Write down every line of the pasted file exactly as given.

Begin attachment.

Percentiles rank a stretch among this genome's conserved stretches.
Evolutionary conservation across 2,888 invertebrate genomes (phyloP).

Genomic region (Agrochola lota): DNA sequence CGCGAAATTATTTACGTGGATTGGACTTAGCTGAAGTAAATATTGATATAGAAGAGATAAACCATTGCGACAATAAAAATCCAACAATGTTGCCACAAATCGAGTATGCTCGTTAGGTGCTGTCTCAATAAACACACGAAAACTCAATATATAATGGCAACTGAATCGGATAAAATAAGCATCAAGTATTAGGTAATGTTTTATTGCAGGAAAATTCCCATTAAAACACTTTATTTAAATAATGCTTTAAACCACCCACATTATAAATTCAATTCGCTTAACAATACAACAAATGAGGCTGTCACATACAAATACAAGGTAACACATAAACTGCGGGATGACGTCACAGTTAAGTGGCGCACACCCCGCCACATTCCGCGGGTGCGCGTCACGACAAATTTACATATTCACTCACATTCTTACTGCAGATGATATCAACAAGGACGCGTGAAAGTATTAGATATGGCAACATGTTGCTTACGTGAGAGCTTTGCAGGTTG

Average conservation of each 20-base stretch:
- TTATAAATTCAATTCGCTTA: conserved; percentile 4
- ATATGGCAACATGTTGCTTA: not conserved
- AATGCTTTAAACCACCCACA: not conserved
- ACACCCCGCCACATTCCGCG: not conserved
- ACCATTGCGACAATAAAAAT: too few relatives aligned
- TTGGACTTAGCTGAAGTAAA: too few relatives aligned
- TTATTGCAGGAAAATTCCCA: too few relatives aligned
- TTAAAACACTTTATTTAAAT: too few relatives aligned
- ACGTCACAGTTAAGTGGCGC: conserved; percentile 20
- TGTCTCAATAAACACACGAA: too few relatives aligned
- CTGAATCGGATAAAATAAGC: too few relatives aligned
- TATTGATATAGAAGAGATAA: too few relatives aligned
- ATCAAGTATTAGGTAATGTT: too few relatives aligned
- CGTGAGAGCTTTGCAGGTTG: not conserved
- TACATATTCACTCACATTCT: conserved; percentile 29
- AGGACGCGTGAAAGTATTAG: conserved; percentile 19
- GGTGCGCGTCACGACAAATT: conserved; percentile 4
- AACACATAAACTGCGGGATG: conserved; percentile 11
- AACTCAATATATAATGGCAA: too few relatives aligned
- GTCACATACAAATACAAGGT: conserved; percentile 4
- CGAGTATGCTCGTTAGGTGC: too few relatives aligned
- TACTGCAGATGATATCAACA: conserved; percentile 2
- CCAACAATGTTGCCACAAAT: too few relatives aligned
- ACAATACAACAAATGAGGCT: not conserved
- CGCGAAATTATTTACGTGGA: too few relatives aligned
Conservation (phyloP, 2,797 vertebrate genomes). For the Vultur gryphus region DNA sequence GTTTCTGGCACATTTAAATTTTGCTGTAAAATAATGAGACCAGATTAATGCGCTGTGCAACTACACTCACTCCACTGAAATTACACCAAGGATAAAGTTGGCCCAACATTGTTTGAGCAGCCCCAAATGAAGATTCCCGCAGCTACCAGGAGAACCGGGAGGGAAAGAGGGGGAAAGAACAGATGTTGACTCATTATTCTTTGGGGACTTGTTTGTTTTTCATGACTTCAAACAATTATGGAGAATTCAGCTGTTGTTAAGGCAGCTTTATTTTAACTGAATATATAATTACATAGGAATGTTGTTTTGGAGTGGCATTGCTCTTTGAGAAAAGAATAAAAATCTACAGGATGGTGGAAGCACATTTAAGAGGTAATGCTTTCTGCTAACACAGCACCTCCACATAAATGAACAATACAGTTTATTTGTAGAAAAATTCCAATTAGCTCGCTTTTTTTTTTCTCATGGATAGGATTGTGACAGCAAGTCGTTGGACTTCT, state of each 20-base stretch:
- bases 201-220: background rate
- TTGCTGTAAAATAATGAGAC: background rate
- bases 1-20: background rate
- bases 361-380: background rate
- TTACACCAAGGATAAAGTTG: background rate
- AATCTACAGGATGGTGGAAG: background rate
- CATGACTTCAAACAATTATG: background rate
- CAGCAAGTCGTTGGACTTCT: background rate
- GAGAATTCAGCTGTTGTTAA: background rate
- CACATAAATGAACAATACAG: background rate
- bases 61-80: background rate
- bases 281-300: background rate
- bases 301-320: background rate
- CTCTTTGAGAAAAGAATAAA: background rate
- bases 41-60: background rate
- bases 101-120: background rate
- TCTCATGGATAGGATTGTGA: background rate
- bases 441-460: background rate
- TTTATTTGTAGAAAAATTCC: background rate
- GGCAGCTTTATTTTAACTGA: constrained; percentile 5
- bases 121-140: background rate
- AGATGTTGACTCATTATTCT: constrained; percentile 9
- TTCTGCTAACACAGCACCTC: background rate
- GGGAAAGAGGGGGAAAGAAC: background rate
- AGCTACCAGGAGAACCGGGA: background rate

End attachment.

Percentiles rank a stretch among this genome's conserved stretches.
Evolutionary conservation across 2,888 invertebrate genomes (phyloP).

Genomic region (Agrochola lota): DNA sequence CGCGAAATTATTTACGTGGATTGGACTTAGCTGAAGTAAATATTGATATAGAAGAGATAAACCATTGCGACAATAAAAATCCAACAATGTTGCCACAAATCGAGTATGCTCGTTAGGTGCTGTCTCAATAAACACACGAAAACTCAATATATAATGGCAACTGAATCGGATAAAATAAGCATCAAGTATTAGGTAATGTTTTATTGCAGGAAAATTCCCATTAAAACACTTTATTTAAATAATGCTTTAAACCACCCACATTATAAATTCAATTCGCTTAACAATACAACAAATGAGGCTGTCACATACAAATACAAGGTAACACATAAACTGCGGGATGACGTCACAGTTAAGTGGCGCACACCCCGCCACATTCCGCGGGTGCGCGTCACGACAAATTTACATATTCACTCACATTCTTACTGCAGATGATATCAACAAGGACGCGTGAAAGTATTAGATATGGCAACATGTTGCTTACGTGAGAGCTTTGCAGGTTG

Average conservation of each 20-base stretch:
- TTATAAATTCAATTCGCTTA: conserved; percentile 4
- ATATGGCAACATGTTGCTTA: not conserved
- AATGCTTTAAACCACCCACA: not conserved
- ACACCCCGCCACATTCCGCG: not conserved
- ACCATTGCGACAATAAAAAT: too few relatives aligned
- TTGGACTTAGCTGAAGTAAA: too few relatives aligned
- TTATTGCAGGAAAATTCCCA: too few relatives aligned
- TTAAAACACTTTATTTAAAT: too few relatives aligned
- ACGTCACAGTTAAGTGGCGC: conserved; percentile 20
- TGTCTCAATAAACACACGAA: too few relatives aligned
- CTGAATCGGATAAAATAAGC: too few relatives aligned
- TATTGATATAGAAGAGATAA: too few relatives aligned
- ATCAAGTATTAGGTAATGTT: too few relatives aligned
- CGTGAGAGCTTTGCAGGTTG: not conserved
- TACATATTCACTCACATTCT: conserved; percentile 29
- AGGACGCGTGAAAGTATTAG: conserved; percentile 19
- GGTGCGCGTCACGACAAATT: conserved; percentile 4
- AACACATAAACTGCGGGATG: conserved; percentile 11
- AACTCAATATATAATGGCAA: too few relatives aligned
- GTCACATACAAATACAAGGT: conserved; percentile 4
- CGAGTATGCTCGTTAGGTGC: too few relatives aligned
- TACTGCAGATGATATCAACA: conserved; percentile 2
- CCAACAATGTTGCCACAAAT: too few relatives aligned
- ACAATACAACAAATGAGGCT: not conserved
- CGCGAAATTATTTACGTGGA: too few relatives aligned
Conservation (phyloP, 2,797 vertebrate genomes). For the Vultur gryphus region DNA sequence GTTTCTGGCACATTTAAATTTTGCTGTAAAATAATGAGACCAGATTAATGCGCTGTGCAACTACACTCACTCCACTGAAATTACACCAAGGATAAAGTTGGCCCAACATTGTTTGAGCAGCCCCAAATGAAGATTCCCGCAGCTACCAGGAGAACCGGGAGGGAAAGAGGGGGAAAGAACAGATGTTGACTCATTATTCTTTGGGGACTTGTTTGTTTTTCATGACTTCAAACAATTATGGAGAATTCAGCTGTTGTTAAGGCAGCTTTATTTTAACTGAATATATAATTACATAGGAATGTTGTTTTGGAGTGGCATTGCTCTTTGAGAAAAGAATAAAAATCTACAGGATGGTGGAAGCACATTTAAGAGGTAATGCTTTCTGCTAACACAGCACCTCCACATAAATGAACAATACAGTTTATTTGTAGAAAAATTCCAATTAGCTCGCTTTTTTTTTTCTCATGGATAGGATTGTGACAGCAAGTCGTTGGACTTCT, state of each 20-base stretch:
- bases 201-220: background rate
- TTGCTGTAAAATAATGAGAC: background rate
- bases 1-20: background rate
- bases 361-380: background rate
- TTACACCAAGGATAAAGTTG: background rate
- AATCTACAGGATGGTGGAAG: background rate
- CATGACTTCAAACAATTATG: background rate
- CAGCAAGTCGTTGGACTTCT: background rate
- GAGAATTCAGCTGTTGTTAA: background rate
- CACATAAATGAACAATACAG: background rate
- bases 61-80: background rate
- bases 281-300: background rate
- bases 301-320: background rate
- CTCTTTGAGAAAAGAATAAA: background rate
- bases 41-60: background rate
- bases 101-120: background rate
- TCTCATGGATAGGATTGTGA: background rate
- bases 441-460: background rate
- TTTATTTGTAGAAAAATTCC: background rate
- GGCAGCTTTATTTTAACTGA: constrained; percentile 5
- bases 121-140: background rate
- AGATGTTGACTCATTATTCT: constrained; percentile 9
- TTCTGCTAACACAGCACCTC: background rate
- GGGAAAGAGGGGGAAAGAAC: background rate
- AGCTACCAGGAGAACCGGGA: background rate